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Thursday, December 29, 2005

The Casual Critic — Richard Paul Evans' A Christmas Box

Though it comes close to being overly sentimental, A Christmas Box by Richard Paul Evans holds enough of a
story to be an entertaining holiday read. It deserves credit for avoiding the typical Christmas morning happy ending, perhaps even more than I’m willing to give it, but doesn’t offer anything that would be too surprising to a reader who sits down to read a book with a plot surrounding the holiday season.

Richard and Keri, along with their young daughter Jenna, move into the widow Parkin’s mansion as caretakers. They soon realize the elderly woman was looking for a family to share life with as much as to fill any needs she had around the house. Richard’s discovery of a box filled with letters to a lost love of Parkin, combined with her being diagnosed with an inoperable brain tumor, leads the driven-to-suceed Richard to learn lessons about the first gift of Christmas.

Before rolling your eyes too much, there’s some valuable elements here that won’t be completely predictable. Richard isn’t a perfect narrator — meaning the reader sees his flaws before he does — so his counterpart in Parkin, who could’ve been seen at least at first as an annoying old woman, offers a nice balance. Her story, too, though no shocker, won’t be completely apparent early on. And, again, the ending isn’t the all-is-wonderful type expected in such stories.

On the other hand, the mention of teared-stained pages of a Bible is just one example of too much sentimentality. There were also a few missed opportunities to create a bit of tension that this novel desperately needed. Afterall, Richard is a bit of a snoop, and Parkin is fairly free with her advice. Yet, the two never really irritate each other. And, though its learned without too typical of an ending, Richard’s lesson isn’t exactly a new one.

A Christmas Box isn’t quite worth making a yearly tradition or anything. But, if you like Christmas stories, this one’s more than just entertaining.

Thursday, December 22, 2005

The Casual Critic — The Vince Guaraldi Trio's A Charlie Brown Christmas

Living in the Philadelphia area, we have not one, but two, radio stations playing Christmas music 24 hours a day this time of year. One of them started before Thanksgiving. I like Christmas music just fine, but playing it 24 hours a day starting before Thanksgiving is a bit insane. By the time the holiday rolls around, one more “Santa Claus Is Comin’ to Town” might set off a riot abused radio listeners.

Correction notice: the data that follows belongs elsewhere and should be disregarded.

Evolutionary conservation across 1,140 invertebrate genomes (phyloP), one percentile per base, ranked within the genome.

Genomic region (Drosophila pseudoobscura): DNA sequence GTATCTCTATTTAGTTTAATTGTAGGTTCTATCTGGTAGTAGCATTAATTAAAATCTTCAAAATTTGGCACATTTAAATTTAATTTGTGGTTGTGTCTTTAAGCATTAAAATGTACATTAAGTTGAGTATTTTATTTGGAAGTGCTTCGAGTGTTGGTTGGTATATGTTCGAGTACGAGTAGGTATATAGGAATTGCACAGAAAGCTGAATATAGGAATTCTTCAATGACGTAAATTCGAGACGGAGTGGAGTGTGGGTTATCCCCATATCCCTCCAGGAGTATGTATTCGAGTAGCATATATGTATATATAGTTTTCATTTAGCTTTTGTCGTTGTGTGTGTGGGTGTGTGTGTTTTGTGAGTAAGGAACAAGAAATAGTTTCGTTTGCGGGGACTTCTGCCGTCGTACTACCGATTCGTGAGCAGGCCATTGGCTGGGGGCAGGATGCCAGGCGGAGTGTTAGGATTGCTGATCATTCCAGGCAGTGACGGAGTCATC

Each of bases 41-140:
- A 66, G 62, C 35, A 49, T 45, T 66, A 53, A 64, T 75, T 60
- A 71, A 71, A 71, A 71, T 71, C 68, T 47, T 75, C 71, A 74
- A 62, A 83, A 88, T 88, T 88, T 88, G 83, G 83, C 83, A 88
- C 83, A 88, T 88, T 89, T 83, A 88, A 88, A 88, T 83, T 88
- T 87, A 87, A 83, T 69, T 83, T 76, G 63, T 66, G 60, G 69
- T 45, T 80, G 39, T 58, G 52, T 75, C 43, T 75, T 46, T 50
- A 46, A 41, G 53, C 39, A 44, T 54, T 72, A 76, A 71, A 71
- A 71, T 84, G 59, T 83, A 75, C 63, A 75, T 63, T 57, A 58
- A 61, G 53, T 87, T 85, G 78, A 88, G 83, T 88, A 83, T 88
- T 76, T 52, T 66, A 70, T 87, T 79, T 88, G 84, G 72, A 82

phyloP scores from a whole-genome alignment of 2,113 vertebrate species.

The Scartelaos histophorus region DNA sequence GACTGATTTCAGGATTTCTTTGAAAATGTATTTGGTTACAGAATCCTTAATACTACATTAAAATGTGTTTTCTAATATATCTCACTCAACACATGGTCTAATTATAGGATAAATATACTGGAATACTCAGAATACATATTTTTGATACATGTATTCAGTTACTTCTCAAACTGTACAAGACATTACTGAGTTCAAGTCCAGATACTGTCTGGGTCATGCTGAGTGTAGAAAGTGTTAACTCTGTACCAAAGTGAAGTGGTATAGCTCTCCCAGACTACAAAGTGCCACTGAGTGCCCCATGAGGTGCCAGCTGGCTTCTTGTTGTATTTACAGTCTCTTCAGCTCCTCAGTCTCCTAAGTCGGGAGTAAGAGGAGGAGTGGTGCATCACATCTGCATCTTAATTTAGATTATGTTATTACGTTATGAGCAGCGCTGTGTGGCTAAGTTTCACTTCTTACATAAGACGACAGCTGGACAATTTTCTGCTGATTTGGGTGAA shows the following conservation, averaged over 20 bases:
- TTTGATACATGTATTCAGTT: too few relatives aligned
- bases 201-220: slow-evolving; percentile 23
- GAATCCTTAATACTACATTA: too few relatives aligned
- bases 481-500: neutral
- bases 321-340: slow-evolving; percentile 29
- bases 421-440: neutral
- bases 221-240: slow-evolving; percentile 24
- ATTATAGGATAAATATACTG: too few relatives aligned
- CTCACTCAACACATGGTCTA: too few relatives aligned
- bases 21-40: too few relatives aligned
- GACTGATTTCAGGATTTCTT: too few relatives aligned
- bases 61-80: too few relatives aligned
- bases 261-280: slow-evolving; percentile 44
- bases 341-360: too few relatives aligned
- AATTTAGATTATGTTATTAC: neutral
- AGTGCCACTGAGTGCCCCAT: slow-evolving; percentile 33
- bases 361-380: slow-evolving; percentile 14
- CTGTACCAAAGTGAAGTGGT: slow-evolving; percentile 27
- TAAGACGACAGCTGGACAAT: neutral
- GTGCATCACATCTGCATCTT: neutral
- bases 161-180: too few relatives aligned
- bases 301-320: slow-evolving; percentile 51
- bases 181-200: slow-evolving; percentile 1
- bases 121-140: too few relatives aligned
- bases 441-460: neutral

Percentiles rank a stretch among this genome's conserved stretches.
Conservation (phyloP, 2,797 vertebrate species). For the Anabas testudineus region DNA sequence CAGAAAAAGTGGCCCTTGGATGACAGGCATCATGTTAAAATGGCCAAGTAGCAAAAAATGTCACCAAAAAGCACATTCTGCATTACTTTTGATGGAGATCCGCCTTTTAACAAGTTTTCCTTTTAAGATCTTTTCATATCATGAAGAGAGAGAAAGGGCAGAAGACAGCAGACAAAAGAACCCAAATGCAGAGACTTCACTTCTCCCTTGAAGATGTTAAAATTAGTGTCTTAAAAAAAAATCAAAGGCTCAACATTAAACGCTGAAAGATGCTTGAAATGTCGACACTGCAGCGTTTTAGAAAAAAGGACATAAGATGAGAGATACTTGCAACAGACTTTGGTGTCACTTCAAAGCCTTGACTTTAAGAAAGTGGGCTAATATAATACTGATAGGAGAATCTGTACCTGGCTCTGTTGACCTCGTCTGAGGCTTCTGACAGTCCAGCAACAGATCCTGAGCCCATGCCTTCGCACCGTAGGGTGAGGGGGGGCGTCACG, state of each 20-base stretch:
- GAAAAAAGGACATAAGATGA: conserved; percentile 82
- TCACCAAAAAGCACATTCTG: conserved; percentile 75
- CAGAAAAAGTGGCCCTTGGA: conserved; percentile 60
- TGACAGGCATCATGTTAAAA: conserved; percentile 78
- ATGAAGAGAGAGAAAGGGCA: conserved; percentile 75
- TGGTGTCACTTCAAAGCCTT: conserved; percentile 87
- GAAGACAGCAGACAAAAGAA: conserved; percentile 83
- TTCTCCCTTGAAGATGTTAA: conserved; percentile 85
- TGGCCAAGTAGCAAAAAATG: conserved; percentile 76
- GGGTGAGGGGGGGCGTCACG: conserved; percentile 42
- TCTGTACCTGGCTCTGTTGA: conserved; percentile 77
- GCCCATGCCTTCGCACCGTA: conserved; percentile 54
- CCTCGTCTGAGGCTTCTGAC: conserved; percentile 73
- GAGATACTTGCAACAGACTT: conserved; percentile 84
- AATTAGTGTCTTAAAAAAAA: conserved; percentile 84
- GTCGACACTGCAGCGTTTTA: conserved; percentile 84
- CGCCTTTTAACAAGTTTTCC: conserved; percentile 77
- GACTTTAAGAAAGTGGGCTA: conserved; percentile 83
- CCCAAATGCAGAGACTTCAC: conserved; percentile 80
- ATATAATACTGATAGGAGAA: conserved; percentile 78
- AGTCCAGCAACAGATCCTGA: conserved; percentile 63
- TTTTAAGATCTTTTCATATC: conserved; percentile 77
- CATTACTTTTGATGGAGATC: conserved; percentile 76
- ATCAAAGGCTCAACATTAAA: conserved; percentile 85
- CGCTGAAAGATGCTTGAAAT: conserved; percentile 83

Nonetheless, if you’ve managed to avoid being inundated with the holiday spirit, it does help to have some Christmas tunes handy. Besides, there’s a few songs I think we’re all legally obligated to hear at least once a year.

A few years ago, after learning how to convert CDs to mp3 files, I loaded a bunch of Christmas albums onto my hard drive. It’s the only type of music that allows you to admit you own a Barry Manilow album. His Because It's Christmas, which includes a fun duet with K.T. Oslin of “Baby, It’s Cold Outside” and a unique version of “Silent Night,” subtitled “I Guess There Ain’t No Santa Claus,” isn’t bad. The Time-Life Treasury of Christmas series has plenty of the stand-byes, as does something called Happy Holidays Volume 32 and The Ultimate Christmas Album.

But, so far, every year A Charlie Brown Christmas stands out as my favorite. One of the best things about the album is that it has a lot of the classics without any celebrities trying to make “Drummer Boy” or “Joy to the World” a top 40 hit for a month. Until I sat down to write this review I didn’t even know the album is credited to the Vince Guaraldi Trio, and that is a great part of the album. You can really just enjoy the songs. There’s even a few all-music versions of songs like “Oh, Holy Night” and “O Tannenbaum” that are perfect to have on in the background at a dinner or party. “Christmas Time Is Here” is on the album as both a musical and vocal.

Of course, listening to the album will bring back memories of watching the CBS special A Charlie Brown Christmas, which first aired 40 years ago this year. You may not recognize some of the titles — “Linus and Lucy,” “Skating,” and others — but they will certainly ring a bell, and are worth listening to as part of your Christmas collection.

Thursday, December 15, 2005

The Casual Critic — The Polar Express

Is it sacrilegious to suggest a film has too much Tom Hanks? I mean, did he really need to do the voice for every key character of The Polar Express? Of course, this wasn’t the biggest problem with the film, but giving ol’ St. Nick the same voice of a bunch of other characters was definetly disappointing.

I thought The Polar Express had a chance to be one of those Christmas movies worth checking out each holiday season. Despite the incredible animation, which is offering character movements that are almost too smooth if you ask me, the film just doesn’t reach those lofty heights.